The amazing fall color of our forests this year has many homeowners thinking about adding a shade tree to their landscape. The brilliant foliage of deciduous trees can certainly add curb appeal in any neighborhood. Some of the best arboreal performers this autumn were maples, hickories, sourwoods, dogwoods, ginkgos, and black gums.

There are a few good reasons to plant shade and fruit trees just before ground temperatures drop significantly. Trees and many other woody landscape plants actually perform better when they’ve had a few months to establish their root systems before the spring warm-up. After it’s been watered thoroughly, a fall-planted tree needs very little supplemental watering, thanks to the cooler weather conditions. Plus, December afternoons in North Carolina can be ideal for planting projects.

A frequent question from residents in older, inner-city communities is how to deal with compacted soil when planting trees. Soil compaction is quite common in clay soils of the Piedmont region. New subdivisions may be essentially devoid of topsoil, as the land is graded to impermeable rock layer for construction. When a house is built, an urban soil backfill is spread on the lot, and that may be problematic for landscaping.

Studies of tree installations reveal that one should strive to dig a wide hole for planting that is three to five times larger than the diameter of a tree’s root ball. A wide planting pit that is no deeper than the root ball helps to address the soil compaction issue. Getting the tree to form new roots into well-aerated soil is the key to successful tree planting. To facilitate root development, landscape contractors often use a backhoe to make trenches that radiate out from a tree pit; these are later refilled with topsoil, providing a well-aerated rooting zone.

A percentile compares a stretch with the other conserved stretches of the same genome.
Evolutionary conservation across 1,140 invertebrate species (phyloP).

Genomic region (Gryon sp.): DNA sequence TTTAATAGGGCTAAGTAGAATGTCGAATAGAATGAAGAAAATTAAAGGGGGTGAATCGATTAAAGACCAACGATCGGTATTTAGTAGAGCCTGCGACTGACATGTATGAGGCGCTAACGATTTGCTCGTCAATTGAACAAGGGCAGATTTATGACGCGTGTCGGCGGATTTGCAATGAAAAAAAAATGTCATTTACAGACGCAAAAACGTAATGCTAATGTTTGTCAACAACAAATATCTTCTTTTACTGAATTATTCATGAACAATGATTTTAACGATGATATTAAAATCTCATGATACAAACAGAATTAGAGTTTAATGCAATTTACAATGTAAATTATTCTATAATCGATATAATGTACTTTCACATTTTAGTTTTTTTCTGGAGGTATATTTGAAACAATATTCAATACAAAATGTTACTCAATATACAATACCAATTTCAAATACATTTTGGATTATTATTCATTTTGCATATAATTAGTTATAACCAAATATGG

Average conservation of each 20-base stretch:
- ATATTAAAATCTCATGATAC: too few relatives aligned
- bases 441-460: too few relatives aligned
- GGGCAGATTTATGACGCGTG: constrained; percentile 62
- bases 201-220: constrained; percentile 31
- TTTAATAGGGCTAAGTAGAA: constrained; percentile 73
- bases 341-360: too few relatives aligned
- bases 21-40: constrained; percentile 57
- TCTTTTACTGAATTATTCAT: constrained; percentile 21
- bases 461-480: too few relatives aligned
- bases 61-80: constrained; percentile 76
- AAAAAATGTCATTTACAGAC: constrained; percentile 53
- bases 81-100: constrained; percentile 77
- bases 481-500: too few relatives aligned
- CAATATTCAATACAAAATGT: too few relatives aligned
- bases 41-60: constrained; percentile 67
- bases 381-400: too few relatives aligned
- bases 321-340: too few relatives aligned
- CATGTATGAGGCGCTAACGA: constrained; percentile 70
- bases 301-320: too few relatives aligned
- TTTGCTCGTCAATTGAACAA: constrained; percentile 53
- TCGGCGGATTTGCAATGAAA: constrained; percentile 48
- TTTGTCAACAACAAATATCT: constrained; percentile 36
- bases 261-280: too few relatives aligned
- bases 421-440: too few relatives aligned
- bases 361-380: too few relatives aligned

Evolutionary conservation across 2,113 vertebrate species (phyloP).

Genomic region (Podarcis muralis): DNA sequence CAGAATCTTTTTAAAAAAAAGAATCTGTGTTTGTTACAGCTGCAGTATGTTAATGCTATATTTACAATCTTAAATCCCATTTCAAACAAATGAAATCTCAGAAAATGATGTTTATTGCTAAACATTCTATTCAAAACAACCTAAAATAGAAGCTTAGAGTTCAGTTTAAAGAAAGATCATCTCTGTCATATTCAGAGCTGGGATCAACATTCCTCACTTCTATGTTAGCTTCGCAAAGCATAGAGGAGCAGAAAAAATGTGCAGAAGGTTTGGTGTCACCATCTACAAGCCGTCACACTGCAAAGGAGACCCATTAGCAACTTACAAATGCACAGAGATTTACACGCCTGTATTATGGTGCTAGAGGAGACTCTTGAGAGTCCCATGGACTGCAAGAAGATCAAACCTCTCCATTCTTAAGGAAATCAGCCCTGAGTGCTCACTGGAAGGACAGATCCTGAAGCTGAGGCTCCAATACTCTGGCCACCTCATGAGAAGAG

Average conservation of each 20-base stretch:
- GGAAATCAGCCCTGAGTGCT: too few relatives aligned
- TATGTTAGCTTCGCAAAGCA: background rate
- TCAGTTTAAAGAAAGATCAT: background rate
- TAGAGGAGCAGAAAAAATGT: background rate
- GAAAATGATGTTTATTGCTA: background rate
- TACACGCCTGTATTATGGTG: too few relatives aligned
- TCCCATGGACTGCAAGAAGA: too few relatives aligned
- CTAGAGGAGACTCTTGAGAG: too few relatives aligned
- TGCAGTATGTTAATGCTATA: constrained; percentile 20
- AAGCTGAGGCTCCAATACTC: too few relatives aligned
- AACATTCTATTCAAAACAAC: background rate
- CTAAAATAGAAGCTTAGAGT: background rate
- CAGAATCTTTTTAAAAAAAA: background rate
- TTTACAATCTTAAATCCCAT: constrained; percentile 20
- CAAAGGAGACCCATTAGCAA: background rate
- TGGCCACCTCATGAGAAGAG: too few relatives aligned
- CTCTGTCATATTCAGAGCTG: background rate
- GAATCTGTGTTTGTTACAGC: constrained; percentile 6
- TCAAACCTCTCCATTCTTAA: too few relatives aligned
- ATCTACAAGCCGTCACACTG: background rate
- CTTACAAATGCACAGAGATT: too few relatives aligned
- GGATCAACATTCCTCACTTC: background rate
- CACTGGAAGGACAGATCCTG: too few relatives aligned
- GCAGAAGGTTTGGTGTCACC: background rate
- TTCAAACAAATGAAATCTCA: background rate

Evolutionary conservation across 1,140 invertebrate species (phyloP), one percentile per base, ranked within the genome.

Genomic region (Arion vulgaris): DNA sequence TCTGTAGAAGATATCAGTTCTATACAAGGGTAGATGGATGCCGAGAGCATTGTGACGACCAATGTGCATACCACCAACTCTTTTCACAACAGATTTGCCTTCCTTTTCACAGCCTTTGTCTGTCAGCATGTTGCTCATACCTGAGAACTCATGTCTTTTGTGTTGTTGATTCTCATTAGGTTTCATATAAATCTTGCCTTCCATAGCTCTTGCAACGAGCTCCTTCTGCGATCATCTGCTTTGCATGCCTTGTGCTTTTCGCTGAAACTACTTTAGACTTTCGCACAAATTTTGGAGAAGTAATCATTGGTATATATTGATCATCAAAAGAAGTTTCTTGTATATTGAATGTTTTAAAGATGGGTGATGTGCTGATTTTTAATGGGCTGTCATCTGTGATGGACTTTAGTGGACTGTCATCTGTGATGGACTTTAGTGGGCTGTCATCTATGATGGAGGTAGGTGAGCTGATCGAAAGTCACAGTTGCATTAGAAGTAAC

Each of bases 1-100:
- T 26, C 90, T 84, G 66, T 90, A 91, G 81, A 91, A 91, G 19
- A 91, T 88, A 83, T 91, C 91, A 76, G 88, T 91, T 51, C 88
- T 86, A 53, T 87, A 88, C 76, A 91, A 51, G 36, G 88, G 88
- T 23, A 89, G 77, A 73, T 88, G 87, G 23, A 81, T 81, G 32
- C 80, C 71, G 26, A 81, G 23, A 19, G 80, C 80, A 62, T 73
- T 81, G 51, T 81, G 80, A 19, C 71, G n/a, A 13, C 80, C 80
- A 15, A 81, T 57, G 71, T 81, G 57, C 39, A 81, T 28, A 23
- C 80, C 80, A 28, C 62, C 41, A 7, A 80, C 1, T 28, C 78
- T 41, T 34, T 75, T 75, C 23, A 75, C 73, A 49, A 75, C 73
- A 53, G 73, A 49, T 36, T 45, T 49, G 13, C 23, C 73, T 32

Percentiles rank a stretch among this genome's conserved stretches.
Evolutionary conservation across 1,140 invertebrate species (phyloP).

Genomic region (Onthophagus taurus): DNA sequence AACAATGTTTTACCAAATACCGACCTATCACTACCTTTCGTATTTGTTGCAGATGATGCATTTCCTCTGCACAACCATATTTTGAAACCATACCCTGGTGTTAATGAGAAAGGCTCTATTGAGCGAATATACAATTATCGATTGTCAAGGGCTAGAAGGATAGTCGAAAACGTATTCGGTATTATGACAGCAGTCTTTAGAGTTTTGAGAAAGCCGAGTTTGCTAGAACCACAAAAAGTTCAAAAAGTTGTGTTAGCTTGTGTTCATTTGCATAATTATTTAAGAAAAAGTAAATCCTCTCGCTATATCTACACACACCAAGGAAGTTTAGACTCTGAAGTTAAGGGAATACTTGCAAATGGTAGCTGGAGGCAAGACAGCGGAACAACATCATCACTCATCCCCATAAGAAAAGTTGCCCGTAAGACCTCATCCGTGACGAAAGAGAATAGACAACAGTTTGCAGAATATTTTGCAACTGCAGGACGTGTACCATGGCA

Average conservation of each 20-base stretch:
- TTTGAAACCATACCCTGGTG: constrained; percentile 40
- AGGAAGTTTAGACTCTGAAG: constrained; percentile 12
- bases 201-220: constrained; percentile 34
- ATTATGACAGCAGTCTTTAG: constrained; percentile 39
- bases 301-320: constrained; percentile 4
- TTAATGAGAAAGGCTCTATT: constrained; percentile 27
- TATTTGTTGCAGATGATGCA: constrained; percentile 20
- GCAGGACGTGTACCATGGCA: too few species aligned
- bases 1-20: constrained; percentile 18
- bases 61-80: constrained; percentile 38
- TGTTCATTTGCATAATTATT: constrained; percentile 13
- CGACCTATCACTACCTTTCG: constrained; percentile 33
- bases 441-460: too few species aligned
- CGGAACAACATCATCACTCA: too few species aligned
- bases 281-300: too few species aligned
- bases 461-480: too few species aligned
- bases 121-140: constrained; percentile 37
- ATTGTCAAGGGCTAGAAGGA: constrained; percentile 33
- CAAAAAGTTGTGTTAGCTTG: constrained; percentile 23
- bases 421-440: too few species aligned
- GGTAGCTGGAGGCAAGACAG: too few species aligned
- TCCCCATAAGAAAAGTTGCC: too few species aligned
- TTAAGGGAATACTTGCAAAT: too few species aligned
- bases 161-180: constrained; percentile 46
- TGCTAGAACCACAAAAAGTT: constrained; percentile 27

Although soil amendments used at planting time have shown very little benefit for improving tree establishment, studies confirm that any method aimed at relieving compacted soils is helpful. Amendments should not exceed 20 percent of soil backfill, and they should be coarse textured. Mulching trees after planting improves survivability, as well as conserving moisture and reducing weed competition.

Similarly, soil compaction problems can cause tree decline in parks, older developments, and in home landscapes. A common remedy for compaction in yards is plugging the lawn, using core aerating machines borrowed from an equipment rental company or employed through a lawn care service. It is best to aerate deeply at the drip-zone area of the tree, not directly under the tree canopy. Follow up this treatment with a topdressing of leaf compost or screened topsoil for better air infiltration.

It never hurts to stake a new tree for the first four months, especially going into the winter. Always remove stakes promptly once the tree is established to improve its durability.

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For more than 30 years, Bost was a resource to North Carolina gardeners and growers as an agricultural extension agent. His books include The Successful Gardener Guide: North Carolina, North Carolina Gardener’s Guide, and The Carolina Gardener’s Guide.